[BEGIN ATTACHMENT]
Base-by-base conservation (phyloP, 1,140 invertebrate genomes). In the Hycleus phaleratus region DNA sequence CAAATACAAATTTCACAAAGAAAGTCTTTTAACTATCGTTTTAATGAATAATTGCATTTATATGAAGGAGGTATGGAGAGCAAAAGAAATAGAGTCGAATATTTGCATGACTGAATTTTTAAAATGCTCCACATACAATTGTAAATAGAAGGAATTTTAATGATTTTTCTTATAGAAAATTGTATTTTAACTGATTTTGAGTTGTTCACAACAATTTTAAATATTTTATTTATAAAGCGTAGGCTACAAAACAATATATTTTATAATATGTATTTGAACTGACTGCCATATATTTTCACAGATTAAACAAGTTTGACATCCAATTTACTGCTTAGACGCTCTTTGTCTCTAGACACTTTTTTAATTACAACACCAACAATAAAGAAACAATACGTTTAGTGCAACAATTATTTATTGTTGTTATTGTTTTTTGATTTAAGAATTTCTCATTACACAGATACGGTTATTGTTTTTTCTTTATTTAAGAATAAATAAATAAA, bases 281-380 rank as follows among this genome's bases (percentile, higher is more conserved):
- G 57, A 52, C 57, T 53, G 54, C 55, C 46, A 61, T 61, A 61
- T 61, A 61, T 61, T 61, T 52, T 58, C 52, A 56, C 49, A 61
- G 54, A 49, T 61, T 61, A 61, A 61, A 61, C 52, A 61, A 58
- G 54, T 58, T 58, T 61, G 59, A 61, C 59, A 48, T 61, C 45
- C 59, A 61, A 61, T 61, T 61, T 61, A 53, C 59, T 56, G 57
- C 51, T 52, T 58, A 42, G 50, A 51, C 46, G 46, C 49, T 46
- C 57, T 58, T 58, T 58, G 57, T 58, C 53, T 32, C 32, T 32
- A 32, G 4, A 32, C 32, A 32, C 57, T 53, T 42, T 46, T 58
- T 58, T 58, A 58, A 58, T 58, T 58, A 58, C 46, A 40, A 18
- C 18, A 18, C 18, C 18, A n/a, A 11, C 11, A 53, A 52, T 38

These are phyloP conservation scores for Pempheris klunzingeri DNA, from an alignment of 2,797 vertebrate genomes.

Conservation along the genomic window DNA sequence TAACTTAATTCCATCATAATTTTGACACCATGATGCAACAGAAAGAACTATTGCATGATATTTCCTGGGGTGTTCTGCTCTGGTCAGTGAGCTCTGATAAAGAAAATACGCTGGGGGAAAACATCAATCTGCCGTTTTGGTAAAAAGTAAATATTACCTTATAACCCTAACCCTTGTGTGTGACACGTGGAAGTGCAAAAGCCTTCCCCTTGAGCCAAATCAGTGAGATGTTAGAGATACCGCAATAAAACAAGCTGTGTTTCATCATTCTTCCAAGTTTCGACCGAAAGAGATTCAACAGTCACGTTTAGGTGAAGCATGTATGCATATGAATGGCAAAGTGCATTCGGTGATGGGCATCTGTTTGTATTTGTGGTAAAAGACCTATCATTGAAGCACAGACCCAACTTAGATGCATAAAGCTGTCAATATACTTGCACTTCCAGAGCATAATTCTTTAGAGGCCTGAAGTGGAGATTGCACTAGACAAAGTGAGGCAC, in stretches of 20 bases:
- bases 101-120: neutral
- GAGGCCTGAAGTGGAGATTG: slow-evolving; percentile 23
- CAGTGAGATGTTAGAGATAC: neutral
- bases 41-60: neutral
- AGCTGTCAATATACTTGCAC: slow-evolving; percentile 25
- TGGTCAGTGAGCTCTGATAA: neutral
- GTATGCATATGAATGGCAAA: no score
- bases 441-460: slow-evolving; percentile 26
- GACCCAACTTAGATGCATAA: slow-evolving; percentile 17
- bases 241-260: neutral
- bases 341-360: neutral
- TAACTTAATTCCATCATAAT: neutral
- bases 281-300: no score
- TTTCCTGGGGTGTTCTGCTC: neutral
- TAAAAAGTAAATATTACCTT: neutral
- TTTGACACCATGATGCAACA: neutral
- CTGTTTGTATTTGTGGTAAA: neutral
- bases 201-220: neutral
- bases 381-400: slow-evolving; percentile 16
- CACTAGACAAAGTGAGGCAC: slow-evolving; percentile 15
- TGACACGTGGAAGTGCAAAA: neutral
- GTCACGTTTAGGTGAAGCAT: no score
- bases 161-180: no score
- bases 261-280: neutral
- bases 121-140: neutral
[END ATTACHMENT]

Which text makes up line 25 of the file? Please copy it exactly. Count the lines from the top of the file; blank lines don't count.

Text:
- TAACTTAATTCCATCATAAT: neutral